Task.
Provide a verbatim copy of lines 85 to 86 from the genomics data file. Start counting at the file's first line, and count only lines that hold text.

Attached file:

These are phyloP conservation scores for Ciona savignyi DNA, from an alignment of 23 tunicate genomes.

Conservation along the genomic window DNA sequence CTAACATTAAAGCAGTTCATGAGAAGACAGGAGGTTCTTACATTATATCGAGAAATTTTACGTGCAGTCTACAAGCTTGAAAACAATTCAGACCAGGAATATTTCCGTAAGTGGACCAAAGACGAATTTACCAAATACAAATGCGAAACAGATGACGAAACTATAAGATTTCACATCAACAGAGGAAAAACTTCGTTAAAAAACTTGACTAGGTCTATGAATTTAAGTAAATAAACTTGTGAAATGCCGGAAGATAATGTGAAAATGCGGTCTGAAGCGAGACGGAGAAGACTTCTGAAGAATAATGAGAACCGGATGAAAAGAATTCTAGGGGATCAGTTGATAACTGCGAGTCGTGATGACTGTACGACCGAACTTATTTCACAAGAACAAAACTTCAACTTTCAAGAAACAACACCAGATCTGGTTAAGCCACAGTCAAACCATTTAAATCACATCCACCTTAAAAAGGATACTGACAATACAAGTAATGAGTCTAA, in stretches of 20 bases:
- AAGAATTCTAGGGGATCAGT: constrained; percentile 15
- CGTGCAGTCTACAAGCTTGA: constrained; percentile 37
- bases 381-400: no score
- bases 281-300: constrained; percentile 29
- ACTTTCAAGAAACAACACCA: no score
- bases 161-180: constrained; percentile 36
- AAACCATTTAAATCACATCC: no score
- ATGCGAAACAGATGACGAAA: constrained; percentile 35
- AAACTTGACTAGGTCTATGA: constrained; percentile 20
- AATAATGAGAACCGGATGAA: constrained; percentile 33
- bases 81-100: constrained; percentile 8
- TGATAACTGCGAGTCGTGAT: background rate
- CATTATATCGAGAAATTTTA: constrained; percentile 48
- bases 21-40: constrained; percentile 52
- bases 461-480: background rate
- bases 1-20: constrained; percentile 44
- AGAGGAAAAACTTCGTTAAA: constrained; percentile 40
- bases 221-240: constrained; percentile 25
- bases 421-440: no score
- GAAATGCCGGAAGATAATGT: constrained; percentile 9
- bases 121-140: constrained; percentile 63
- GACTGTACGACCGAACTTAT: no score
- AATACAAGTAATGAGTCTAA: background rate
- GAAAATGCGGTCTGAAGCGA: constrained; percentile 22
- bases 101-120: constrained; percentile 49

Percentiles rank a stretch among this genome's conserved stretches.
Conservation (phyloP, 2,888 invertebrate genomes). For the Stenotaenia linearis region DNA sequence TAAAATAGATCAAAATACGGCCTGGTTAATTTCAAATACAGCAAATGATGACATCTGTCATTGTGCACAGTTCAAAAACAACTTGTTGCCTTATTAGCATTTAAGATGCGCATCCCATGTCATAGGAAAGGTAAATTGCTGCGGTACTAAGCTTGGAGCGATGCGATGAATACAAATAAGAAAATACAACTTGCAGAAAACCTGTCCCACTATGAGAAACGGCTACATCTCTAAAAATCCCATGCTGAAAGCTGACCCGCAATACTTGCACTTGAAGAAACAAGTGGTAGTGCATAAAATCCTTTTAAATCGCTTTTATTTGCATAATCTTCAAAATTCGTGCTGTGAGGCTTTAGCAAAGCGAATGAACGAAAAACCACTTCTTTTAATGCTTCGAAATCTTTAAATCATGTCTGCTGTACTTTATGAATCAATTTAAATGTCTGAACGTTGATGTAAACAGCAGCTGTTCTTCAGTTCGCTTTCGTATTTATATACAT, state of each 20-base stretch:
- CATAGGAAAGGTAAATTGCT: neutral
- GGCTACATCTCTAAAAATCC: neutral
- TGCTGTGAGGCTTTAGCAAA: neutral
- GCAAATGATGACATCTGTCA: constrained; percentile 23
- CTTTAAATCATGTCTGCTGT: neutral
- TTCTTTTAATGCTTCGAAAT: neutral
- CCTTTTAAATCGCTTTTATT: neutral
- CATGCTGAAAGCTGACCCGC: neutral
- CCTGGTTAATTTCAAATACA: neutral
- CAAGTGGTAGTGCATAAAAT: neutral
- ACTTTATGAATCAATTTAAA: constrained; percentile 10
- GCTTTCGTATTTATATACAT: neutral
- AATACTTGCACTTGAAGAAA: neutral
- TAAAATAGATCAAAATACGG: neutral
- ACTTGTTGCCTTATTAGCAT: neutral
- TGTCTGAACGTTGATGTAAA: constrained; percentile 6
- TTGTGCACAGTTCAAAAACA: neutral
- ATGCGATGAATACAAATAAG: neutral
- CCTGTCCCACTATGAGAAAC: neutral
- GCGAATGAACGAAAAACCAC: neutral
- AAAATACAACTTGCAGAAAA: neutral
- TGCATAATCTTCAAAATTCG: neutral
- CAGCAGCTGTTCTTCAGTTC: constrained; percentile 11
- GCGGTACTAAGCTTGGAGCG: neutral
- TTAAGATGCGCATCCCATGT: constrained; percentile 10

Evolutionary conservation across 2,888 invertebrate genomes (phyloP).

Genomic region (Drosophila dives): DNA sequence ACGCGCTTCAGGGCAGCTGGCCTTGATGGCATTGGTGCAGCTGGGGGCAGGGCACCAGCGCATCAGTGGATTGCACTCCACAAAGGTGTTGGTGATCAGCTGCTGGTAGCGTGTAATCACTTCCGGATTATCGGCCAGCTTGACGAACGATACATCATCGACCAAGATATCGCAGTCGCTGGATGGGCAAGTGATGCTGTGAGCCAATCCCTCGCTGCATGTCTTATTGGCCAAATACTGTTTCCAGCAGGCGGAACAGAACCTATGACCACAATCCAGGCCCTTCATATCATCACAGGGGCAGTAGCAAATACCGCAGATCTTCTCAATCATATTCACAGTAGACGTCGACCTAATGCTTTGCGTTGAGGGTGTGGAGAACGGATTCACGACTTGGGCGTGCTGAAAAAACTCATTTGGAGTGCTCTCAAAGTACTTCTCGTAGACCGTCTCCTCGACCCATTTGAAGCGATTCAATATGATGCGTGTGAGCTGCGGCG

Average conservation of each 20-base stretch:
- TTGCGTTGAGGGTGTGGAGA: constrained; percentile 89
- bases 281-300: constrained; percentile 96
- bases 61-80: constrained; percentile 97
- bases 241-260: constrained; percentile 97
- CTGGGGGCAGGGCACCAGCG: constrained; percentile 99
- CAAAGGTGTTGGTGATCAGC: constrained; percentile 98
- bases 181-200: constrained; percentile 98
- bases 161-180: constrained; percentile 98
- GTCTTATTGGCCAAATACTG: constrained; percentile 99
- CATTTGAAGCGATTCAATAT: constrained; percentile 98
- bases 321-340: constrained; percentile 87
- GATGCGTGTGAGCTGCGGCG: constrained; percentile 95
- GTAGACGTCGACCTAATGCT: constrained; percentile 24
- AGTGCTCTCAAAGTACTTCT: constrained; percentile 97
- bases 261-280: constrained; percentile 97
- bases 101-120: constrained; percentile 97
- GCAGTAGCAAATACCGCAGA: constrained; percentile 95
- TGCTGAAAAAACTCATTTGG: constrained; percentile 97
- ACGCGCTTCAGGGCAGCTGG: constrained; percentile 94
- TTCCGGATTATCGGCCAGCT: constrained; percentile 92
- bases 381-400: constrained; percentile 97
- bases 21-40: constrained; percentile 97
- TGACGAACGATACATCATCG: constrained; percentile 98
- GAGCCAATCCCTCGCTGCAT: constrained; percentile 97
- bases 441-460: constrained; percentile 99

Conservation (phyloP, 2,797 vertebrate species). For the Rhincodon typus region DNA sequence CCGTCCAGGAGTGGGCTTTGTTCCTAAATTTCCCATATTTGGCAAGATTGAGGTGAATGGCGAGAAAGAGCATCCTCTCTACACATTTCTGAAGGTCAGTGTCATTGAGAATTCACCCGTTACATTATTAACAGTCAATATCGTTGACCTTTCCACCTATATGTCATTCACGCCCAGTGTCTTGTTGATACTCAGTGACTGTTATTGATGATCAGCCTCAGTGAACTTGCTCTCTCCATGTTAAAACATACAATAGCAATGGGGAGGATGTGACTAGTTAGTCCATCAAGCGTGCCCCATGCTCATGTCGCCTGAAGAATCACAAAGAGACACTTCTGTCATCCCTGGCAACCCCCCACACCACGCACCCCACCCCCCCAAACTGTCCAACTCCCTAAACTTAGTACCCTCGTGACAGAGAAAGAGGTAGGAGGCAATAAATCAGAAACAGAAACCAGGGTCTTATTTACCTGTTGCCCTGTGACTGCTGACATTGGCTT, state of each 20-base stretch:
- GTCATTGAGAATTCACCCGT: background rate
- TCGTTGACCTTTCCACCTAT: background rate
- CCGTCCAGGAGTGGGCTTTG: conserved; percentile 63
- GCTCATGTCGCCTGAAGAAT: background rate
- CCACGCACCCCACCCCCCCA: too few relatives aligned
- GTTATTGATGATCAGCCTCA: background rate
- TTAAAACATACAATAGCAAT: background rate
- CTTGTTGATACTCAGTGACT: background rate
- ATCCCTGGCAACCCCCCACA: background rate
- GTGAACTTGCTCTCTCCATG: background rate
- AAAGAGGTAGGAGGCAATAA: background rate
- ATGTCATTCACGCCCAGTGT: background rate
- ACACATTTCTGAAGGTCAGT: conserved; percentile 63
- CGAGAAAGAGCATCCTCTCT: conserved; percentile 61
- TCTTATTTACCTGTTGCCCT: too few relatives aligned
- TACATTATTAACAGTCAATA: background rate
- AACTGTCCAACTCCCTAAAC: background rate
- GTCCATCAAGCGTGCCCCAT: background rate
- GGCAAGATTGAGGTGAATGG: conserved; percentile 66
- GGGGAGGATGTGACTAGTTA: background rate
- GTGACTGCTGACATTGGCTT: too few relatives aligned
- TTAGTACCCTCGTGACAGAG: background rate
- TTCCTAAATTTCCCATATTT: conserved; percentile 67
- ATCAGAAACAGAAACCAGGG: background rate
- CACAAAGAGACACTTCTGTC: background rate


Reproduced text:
- TCGTTGACCTTTCCACCTAT: background rate
- CCGTCCAGGAGTGGGCTTTG: conserved; percentile 63